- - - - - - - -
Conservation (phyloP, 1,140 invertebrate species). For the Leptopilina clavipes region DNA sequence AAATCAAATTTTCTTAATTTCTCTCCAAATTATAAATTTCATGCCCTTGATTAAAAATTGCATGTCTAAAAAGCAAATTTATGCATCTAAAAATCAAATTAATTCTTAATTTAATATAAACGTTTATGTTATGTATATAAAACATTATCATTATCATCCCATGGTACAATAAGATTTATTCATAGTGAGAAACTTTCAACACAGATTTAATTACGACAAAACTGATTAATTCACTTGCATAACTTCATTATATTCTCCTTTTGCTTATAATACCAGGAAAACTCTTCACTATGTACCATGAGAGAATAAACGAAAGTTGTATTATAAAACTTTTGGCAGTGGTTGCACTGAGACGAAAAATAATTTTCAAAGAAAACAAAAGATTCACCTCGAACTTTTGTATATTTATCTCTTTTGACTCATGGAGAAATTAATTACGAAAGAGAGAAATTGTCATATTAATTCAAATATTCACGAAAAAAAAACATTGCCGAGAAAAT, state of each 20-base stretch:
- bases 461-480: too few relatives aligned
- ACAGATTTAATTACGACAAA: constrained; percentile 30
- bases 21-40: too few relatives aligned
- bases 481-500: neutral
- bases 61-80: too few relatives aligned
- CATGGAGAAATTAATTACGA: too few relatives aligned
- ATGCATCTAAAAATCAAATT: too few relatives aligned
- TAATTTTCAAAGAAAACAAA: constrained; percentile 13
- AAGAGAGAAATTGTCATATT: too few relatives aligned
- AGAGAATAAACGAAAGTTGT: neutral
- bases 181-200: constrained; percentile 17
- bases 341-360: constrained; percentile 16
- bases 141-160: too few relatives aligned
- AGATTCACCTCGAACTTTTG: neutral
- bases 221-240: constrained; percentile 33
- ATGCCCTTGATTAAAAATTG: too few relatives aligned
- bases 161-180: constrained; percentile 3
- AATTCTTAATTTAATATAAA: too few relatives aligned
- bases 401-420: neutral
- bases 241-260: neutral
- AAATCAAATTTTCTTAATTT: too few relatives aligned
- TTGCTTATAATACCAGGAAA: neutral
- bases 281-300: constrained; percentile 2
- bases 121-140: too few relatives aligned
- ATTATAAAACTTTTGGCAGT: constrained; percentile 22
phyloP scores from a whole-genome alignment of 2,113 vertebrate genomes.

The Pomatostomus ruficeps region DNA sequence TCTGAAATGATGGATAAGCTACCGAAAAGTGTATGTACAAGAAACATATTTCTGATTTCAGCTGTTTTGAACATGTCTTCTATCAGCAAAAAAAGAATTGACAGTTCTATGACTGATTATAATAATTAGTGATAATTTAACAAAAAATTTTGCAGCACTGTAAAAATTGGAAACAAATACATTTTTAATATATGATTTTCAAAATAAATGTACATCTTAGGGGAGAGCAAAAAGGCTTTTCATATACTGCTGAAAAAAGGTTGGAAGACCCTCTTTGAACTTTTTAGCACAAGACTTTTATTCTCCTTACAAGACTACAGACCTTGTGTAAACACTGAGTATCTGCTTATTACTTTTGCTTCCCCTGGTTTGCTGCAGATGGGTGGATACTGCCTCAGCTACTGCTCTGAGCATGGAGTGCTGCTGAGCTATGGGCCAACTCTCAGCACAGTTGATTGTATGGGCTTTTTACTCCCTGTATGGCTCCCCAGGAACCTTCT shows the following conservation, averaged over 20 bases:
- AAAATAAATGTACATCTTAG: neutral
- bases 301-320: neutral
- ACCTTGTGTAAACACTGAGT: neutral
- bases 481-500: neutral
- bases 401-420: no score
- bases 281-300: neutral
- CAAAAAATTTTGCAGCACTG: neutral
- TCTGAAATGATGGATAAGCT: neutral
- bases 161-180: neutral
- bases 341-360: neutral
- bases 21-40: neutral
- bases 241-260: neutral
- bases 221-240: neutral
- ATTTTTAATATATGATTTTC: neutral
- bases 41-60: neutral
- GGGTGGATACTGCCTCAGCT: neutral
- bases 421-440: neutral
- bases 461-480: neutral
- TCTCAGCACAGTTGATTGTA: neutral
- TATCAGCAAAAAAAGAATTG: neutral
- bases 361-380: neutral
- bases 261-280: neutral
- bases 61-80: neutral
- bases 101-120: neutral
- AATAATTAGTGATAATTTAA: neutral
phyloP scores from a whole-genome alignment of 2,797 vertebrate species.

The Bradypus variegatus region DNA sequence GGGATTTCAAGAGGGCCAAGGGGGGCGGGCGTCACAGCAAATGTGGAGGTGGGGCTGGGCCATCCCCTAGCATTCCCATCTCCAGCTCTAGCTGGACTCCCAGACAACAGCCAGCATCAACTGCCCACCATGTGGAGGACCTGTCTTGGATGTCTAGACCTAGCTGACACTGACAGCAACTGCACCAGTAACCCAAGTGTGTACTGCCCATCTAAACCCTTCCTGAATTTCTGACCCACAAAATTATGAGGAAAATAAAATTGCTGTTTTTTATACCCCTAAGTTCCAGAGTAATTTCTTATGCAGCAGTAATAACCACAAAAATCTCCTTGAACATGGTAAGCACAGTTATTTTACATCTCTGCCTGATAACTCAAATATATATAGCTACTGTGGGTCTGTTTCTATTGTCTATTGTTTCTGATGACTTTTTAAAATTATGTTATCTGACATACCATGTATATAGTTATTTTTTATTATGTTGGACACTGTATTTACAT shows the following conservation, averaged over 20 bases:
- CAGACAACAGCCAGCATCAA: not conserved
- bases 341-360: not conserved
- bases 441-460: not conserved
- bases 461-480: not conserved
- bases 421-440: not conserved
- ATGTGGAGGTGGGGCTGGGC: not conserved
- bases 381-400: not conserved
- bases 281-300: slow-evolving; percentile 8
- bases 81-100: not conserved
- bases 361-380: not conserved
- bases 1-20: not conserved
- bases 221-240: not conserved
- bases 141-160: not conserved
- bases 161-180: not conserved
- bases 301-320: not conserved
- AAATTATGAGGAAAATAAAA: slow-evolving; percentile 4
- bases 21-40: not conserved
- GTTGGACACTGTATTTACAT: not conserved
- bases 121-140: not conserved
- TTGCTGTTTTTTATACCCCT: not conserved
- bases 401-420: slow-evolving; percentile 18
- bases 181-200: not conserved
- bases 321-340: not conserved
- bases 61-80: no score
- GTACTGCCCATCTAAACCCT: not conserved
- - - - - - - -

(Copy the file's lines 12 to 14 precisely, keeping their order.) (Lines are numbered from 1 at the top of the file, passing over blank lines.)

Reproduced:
- bases 181-200: constrained; percentile 17
- bases 341-360: constrained; percentile 16
- bases 141-160: too few relatives aligned